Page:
- Articulate major theories of personal identity, and provide reasoned criticisms of these major theories of personal identity.
- Explain and evaluate the view of death presented in literary works such as Leo Tolstoy’s The Death of Ivan Ilyich.
- Discuss in a philosophical way certain value-theoretic questions about death: whether it is inherently good or bad, whether it presents us with obligations to live our lives in a certain way, and whether it is permissible to end life prematurely.
- Describe the existentialist view of death and the notion that it gives life meaning by restricting its shape and scope; explain the various ways in which this limiting feature of death has been interpreted.
In order to take this course, you must:
√ Have access to a computer.
√ Have continuous broadband Internet access.
√ Have the ability/permission to install plug-ins or software (e.g., Adobe Reader or Flash).
√ Have the ability to download and save files and documents to a computer.
√ Have the ability to open Microsoft files and documents (.doc, .ppt, .xls, etc.).
√ Be competent in the English language.
√ Have read the Saylor Student Handbook.
Welcome to Philosophy 201: The Philosophy of Death. Below, please find general information on this course and its requirements.
Primary Resources: This course is composed of a wide range of free online materials. However, the following course content is most heavily relied on:
- Shelly Kagan, Death (Yale University: Open Yale Courses), http://oyc.yale.edu (Accessed November 11, 2010). License: Creative Commons BY-NC-SA 3.0. The original version can be found here.
- Stanford University: Stanford Encyclopedia of Philosophy
- The University of Tennessee, Martin: Internet Encyclopedia of Philosophy
Requirements for Completion: In order to complete this course, you will need to work through each of the three units and all of its assigned materials. You will also need to complete:
- The Final Exam
Note that you will only receive an official grade on your Final Exam. However, in order to adequately prepare for this exam, you will need to work through the readings and web media for each unit.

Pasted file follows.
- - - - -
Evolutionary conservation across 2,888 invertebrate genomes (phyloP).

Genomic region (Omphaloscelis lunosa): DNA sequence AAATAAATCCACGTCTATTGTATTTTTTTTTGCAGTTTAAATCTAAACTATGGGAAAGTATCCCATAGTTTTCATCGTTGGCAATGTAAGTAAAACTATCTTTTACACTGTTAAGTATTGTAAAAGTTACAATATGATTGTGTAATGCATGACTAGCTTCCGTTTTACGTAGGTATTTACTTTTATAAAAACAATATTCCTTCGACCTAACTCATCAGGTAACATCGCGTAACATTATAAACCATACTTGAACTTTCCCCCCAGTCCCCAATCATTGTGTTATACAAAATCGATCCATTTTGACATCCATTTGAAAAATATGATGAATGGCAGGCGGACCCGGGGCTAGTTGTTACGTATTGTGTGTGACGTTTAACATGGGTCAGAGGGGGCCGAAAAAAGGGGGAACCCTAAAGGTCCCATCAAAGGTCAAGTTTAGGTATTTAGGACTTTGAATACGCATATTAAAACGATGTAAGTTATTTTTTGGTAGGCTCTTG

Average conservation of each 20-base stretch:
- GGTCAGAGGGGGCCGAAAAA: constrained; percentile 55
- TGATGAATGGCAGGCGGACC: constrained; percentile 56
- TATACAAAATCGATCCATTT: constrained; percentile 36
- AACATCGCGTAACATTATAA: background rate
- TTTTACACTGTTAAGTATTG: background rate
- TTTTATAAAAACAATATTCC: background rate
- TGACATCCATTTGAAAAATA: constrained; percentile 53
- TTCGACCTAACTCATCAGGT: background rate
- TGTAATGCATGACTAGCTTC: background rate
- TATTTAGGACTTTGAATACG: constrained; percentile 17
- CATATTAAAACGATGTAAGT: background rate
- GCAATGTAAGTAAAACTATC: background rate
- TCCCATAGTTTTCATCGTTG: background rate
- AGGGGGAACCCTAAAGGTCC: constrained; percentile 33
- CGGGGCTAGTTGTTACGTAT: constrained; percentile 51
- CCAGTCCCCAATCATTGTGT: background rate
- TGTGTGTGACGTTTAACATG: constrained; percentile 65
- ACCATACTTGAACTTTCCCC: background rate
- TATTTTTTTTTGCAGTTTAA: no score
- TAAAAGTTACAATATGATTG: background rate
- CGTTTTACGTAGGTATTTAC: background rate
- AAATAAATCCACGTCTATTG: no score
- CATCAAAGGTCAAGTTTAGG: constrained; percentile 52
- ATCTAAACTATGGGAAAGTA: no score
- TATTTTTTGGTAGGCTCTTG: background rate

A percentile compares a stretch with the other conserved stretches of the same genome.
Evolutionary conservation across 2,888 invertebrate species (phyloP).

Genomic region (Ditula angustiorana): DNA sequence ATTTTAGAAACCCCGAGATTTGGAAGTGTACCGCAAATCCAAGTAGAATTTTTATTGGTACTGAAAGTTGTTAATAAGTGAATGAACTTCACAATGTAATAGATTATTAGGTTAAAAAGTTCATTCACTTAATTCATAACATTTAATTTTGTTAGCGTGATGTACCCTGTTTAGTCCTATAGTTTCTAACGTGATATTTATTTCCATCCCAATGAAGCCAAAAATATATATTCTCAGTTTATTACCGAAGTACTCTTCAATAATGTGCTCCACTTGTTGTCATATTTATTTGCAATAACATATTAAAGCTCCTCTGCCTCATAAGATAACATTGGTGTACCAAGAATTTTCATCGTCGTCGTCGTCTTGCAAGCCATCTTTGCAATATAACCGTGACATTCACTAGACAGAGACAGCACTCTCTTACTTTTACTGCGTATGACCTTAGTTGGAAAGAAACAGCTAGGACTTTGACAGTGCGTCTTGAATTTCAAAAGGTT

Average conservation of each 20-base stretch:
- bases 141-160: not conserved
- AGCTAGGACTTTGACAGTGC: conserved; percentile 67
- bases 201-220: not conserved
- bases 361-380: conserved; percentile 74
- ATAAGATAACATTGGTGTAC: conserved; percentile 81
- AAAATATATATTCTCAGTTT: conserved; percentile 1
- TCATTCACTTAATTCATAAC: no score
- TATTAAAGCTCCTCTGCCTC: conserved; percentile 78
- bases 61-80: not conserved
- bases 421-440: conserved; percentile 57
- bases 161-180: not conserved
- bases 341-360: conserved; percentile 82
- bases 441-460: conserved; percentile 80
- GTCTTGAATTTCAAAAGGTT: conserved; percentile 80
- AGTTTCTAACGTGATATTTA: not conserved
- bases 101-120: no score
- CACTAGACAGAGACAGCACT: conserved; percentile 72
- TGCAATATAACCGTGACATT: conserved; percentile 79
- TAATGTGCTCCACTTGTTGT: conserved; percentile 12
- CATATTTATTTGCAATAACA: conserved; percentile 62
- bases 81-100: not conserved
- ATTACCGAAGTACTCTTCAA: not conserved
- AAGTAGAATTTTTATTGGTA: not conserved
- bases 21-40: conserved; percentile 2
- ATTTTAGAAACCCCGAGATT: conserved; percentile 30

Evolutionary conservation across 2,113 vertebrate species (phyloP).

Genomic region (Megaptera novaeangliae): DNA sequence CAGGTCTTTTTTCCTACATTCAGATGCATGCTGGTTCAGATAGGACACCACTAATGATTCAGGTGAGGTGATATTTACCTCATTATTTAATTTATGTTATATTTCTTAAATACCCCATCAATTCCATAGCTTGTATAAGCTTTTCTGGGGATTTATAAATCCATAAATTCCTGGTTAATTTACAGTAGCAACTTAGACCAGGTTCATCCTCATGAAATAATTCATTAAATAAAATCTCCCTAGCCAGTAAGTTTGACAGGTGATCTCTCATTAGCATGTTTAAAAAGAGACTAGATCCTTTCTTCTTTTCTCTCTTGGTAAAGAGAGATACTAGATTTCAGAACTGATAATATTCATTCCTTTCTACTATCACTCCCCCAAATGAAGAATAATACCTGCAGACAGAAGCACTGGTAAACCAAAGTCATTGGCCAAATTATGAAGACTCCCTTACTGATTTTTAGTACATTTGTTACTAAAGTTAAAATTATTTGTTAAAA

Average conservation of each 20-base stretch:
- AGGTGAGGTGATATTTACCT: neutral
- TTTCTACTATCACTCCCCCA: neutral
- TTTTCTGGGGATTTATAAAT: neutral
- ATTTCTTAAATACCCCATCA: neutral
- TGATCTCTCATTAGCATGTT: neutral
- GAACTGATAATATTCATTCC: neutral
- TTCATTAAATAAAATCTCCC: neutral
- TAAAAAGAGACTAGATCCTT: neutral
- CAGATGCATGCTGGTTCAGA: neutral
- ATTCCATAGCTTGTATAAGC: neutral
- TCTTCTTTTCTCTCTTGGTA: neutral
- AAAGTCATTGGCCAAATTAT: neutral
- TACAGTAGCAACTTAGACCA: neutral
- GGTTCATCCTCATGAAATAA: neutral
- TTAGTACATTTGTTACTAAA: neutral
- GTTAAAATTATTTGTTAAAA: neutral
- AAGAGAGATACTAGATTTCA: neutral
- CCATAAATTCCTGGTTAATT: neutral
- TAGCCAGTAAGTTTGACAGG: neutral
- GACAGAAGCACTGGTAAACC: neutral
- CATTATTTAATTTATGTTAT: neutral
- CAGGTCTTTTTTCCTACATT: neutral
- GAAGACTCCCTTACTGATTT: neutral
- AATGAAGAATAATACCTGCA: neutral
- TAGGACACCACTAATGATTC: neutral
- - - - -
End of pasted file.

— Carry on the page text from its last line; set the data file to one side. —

In order to “pass” this course, you will need to earn a 70% or higher on the Final Exam.
Your score on the exam will be tabulated as soon as you complete it. If you do not pass the exam, you may take it again.
Time Commitment: This course should take you approximately 50 hours to complete. Each unit includes a “time advisory” that lists the amount of time you are expected to spend on each subunit. These should help you plan your time accordingly. It may be useful to take a look at these time advisories and to determine how much time you have over the next few weeks to complete each unit, and then to set goals for yourself. For example, Unit 1 should take you 17 hours. Perhaps you can sit down with your calendar and decide to complete subunit 1.1 (a total of 5 hours) over two days, for example by completing 1.1.1, 1.1.2, and part of 1.1.3 (about 2.5 hours) on Monday night; completing the remainder of 1.1.3, 1.1.4, and 1.1.5 on Tuesday night; etc.
Tips/Suggestions: Finally, you will find it useful to use the following “Philosophy: Glossary of Technical Terms” throughout this course.
Reading: University of Aberdeen: “Philosophy: Glossary of Technical Terms”
Link: University of Aberdeen: “Philosophy: Glossary of Technical Terms” (HTML)
Instructions: You may choose to peruse this glossary, but you do not need to read this entire glossary straight through. Instead, save it as a bookmark in your web browser for consultation throughout this course.